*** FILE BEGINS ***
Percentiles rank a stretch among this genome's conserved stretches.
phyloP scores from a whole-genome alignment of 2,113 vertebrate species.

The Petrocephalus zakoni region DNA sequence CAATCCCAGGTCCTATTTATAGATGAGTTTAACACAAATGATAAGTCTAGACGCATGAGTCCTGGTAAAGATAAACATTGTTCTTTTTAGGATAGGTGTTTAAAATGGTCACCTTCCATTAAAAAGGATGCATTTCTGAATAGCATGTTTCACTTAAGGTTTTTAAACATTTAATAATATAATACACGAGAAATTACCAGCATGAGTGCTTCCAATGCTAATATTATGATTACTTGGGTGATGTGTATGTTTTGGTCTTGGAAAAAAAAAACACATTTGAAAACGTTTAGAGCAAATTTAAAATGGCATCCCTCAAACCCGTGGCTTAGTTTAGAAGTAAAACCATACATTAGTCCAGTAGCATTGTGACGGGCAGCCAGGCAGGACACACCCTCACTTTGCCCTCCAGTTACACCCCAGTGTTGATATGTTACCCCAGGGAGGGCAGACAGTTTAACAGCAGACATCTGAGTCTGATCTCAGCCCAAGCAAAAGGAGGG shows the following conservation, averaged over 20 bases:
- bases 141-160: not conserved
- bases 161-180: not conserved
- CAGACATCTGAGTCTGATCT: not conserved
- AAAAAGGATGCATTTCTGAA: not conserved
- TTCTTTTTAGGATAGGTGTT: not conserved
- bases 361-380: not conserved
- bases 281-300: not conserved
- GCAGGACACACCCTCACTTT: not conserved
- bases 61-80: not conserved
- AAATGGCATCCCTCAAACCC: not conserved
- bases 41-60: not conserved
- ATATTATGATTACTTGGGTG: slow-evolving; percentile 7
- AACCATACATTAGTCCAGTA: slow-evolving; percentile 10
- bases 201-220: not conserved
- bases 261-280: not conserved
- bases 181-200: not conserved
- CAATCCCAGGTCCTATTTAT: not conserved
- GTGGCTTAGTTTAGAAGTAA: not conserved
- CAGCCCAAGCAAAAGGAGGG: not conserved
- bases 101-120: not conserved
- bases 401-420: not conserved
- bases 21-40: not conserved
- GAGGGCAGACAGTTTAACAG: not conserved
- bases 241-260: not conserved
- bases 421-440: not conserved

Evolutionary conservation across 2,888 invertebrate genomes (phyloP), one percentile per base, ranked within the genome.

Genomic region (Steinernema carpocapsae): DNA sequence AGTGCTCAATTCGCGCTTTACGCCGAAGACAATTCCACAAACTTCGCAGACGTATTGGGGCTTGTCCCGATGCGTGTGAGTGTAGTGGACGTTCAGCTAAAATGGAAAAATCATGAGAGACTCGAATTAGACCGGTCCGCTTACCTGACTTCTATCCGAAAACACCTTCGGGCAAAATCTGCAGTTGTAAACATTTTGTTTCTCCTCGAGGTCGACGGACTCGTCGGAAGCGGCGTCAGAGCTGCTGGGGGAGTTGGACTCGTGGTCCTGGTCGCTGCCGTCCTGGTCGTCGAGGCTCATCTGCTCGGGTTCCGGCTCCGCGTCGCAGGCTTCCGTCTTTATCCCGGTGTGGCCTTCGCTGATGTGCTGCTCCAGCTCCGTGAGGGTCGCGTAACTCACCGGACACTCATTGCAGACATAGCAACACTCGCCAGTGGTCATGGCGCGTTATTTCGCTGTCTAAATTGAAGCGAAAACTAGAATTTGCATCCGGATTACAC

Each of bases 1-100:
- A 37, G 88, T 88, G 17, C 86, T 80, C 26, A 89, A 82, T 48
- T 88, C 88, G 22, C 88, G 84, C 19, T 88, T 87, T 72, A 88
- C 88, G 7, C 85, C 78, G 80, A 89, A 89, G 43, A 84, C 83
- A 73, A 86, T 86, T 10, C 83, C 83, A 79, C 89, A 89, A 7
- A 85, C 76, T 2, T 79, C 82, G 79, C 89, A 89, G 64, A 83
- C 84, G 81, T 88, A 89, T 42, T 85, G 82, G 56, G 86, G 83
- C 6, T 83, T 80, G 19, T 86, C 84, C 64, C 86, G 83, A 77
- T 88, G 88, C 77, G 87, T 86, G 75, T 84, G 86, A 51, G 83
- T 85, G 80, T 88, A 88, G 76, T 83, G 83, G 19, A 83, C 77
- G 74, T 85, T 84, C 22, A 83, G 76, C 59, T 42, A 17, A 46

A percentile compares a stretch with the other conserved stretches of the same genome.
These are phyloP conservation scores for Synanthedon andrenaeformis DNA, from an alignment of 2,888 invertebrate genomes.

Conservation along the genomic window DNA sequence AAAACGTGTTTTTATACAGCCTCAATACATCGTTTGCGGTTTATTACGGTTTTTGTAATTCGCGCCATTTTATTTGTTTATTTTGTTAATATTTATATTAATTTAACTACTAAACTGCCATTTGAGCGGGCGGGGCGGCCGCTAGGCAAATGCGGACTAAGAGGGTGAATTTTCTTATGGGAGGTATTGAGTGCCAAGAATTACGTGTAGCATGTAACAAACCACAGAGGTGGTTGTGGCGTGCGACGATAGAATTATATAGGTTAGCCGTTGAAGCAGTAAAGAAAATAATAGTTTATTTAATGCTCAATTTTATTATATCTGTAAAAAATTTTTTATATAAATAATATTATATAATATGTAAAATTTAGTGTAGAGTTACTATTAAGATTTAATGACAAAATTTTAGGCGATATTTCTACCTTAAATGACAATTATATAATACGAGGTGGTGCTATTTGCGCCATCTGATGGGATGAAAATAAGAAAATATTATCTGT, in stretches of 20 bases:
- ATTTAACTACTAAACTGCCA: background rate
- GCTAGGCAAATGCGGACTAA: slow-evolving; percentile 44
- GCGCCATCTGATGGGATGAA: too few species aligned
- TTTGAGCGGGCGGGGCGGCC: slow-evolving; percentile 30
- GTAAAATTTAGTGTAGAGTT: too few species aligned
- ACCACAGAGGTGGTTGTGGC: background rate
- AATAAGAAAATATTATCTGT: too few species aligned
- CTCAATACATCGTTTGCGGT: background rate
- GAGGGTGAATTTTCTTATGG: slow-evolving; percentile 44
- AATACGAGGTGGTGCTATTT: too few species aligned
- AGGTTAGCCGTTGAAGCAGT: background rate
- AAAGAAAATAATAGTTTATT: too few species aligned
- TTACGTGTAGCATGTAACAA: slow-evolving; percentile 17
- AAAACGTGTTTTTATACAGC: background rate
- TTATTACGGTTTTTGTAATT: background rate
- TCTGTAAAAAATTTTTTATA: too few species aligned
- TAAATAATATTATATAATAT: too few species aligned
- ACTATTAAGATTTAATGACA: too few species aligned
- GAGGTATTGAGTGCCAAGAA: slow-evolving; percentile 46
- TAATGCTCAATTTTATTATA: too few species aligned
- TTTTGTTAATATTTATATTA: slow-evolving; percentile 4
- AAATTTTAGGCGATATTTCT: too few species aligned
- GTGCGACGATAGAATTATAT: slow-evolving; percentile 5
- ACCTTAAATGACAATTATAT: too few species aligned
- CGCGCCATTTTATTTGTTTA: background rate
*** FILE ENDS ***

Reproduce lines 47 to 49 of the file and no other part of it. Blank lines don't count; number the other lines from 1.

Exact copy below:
- GCGCCATCTGATGGGATGAA: too few species aligned
- TTTGAGCGGGCGGGGCGGCC: slow-evolving; percentile 30
- GTAAAATTTAGTGTAGAGTT: too few species aligned